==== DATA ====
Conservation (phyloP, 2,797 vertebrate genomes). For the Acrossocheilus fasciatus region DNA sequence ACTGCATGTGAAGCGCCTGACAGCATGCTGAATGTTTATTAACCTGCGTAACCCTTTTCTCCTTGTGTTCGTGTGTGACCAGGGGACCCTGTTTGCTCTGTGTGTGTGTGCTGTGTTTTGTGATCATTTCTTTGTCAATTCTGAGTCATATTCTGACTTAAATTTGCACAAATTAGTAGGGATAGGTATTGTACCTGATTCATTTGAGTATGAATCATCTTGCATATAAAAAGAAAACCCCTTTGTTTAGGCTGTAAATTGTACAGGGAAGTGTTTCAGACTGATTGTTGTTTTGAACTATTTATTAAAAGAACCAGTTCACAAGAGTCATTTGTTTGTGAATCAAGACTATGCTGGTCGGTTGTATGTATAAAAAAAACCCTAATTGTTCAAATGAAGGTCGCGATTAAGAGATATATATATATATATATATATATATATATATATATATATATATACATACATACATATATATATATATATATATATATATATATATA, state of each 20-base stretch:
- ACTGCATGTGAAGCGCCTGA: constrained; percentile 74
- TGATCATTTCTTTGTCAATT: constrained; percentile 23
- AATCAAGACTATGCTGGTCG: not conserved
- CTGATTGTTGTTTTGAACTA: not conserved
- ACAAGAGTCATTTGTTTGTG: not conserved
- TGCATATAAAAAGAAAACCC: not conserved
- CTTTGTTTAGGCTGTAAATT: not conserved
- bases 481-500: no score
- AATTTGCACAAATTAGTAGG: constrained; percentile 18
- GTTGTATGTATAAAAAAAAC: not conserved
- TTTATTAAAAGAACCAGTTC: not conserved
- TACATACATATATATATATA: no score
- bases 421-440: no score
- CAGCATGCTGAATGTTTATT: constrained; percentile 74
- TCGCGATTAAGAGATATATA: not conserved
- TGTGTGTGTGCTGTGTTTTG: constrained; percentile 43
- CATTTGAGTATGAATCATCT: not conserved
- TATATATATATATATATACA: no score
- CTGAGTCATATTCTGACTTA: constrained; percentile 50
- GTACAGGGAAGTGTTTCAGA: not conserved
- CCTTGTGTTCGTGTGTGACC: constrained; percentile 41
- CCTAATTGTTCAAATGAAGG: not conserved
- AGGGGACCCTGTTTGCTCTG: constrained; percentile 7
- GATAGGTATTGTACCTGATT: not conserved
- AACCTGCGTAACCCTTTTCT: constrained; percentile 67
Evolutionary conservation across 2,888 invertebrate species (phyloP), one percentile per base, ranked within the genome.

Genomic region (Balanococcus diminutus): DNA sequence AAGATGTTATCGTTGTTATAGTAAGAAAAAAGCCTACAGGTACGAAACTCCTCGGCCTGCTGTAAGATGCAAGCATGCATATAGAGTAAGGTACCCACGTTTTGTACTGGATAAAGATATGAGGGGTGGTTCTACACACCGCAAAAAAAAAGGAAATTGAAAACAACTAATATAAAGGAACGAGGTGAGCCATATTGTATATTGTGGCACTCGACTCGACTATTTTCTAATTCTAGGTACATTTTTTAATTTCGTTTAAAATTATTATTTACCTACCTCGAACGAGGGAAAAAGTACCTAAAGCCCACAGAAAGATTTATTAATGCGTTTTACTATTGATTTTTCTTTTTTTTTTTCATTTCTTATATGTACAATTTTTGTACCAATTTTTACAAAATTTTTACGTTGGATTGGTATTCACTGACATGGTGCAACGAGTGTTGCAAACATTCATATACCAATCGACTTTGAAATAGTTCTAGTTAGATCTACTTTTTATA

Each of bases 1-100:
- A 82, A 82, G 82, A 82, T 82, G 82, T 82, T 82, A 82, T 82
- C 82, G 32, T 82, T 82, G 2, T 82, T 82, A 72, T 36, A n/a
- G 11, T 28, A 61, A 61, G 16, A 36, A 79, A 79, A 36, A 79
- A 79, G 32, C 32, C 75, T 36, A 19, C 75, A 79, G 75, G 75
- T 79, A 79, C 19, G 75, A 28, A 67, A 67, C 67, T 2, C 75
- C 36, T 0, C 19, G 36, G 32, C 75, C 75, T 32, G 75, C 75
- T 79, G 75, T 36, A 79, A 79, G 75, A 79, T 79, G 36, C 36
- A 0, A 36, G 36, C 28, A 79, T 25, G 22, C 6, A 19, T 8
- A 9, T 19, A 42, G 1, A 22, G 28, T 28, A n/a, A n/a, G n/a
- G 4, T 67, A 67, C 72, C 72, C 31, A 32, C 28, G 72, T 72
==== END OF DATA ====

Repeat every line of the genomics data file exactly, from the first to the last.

Conservation (phyloP, 2,797 vertebrate genomes). For the Acrossocheilus fasciatus region DNA sequence ACTGCATGTGAAGCGCCTGACAGCATGCTGAATGTTTATTAACCTGCGTAACCCTTTTCTCCTTGTGTTCGTGTGTGACCAGGGGACCCTGTTTGCTCTGTGTGTGTGTGCTGTGTTTTGTGATCATTTCTTTGTCAATTCTGAGTCATATTCTGACTTAAATTTGCACAAATTAGTAGGGATAGGTATTGTACCTGATTCATTTGAGTATGAATCATCTTGCATATAAAAAGAAAACCCCTTTGTTTAGGCTGTAAATTGTACAGGGAAGTGTTTCAGACTGATTGTTGTTTTGAACTATTTATTAAAAGAACCAGTTCACAAGAGTCATTTGTTTGTGAATCAAGACTATGCTGGTCGGTTGTATGTATAAAAAAAACCCTAATTGTTCAAATGAAGGTCGCGATTAAGAGATATATATATATATATATATATATATATATATATATATATATATACATACATACATATATATATATATATATATATATATATATATA, state of each 20-base stretch:
- ACTGCATGTGAAGCGCCTGA: constrained; percentile 74
- TGATCATTTCTTTGTCAATT: constrained; percentile 23
- AATCAAGACTATGCTGGTCG: not conserved
- CTGATTGTTGTTTTGAACTA: not conserved
- ACAAGAGTCATTTGTTTGTG: not conserved
- TGCATATAAAAAGAAAACCC: not conserved
- CTTTGTTTAGGCTGTAAATT: not conserved
- bases 481-500: no score
- AATTTGCACAAATTAGTAGG: constrained; percentile 18
- GTTGTATGTATAAAAAAAAC: not conserved
- TTTATTAAAAGAACCAGTTC: not conserved
- TACATACATATATATATATA: no score
- bases 421-440: no score
- CAGCATGCTGAATGTTTATT: constrained; percentile 74
- TCGCGATTAAGAGATATATA: not conserved
- TGTGTGTGTGCTGTGTTTTG: constrained; percentile 43
- CATTTGAGTATGAATCATCT: not conserved
- TATATATATATATATATACA: no score
- CTGAGTCATATTCTGACTTA: constrained; percentile 50
- GTACAGGGAAGTGTTTCAGA: not conserved
- CCTTGTGTTCGTGTGTGACC: constrained; percentile 41
- CCTAATTGTTCAAATGAAGG: not conserved
- AGGGGACCCTGTTTGCTCTG: constrained; percentile 7
- GATAGGTATTGTACCTGATT: not conserved
- AACCTGCGTAACCCTTTTCT: constrained; percentile 67
Evolutionary conservation across 2,888 invertebrate species (phyloP), one percentile per base, ranked within the genome.

Genomic region (Balanococcus diminutus): DNA sequence AAGATGTTATCGTTGTTATAGTAAGAAAAAAGCCTACAGGTACGAAACTCCTCGGCCTGCTGTAAGATGCAAGCATGCATATAGAGTAAGGTACCCACGTTTTGTACTGGATAAAGATATGAGGGGTGGTTCTACACACCGCAAAAAAAAAGGAAATTGAAAACAACTAATATAAAGGAACGAGGTGAGCCATATTGTATATTGTGGCACTCGACTCGACTATTTTCTAATTCTAGGTACATTTTTTAATTTCGTTTAAAATTATTATTTACCTACCTCGAACGAGGGAAAAAGTACCTAAAGCCCACAGAAAGATTTATTAATGCGTTTTACTATTGATTTTTCTTTTTTTTTTTCATTTCTTATATGTACAATTTTTGTACCAATTTTTACAAAATTTTTACGTTGGATTGGTATTCACTGACATGGTGCAACGAGTGTTGCAAACATTCATATACCAATCGACTTTGAAATAGTTCTAGTTAGATCTACTTTTTATA

Each of bases 1-100:
- A 82, A 82, G 82, A 82, T 82, G 82, T 82, T 82, A 82, T 82
- C 82, G 32, T 82, T 82, G 2, T 82, T 82, A 72, T 36, A n/a
- G 11, T 28, A 61, A 61, G 16, A 36, A 79, A 79, A 36, A 79
- A 79, G 32, C 32, C 75, T 36, A 19, C 75, A 79, G 75, G 75
- T 79, A 79, C 19, G 75, A 28, A 67, A 67, C 67, T 2, C 75
- C 36, T 0, C 19, G 36, G 32, C 75, C 75, T 32, G 75, C 75
- T 79, G 75, T 36, A 79, A 79, G 75, A 79, T 79, G 36, C 36
- A 0, A 36, G 36, C 28, A 79, T 25, G 22, C 6, A 19, T 8
- A 9, T 19, A 42, G 1, A 22, G 28, T 28, A n/a, A n/a, G n/a
- G 4, T 67, A 67, C 72, C 72, C 31, A 32, C 28, G 72, T 72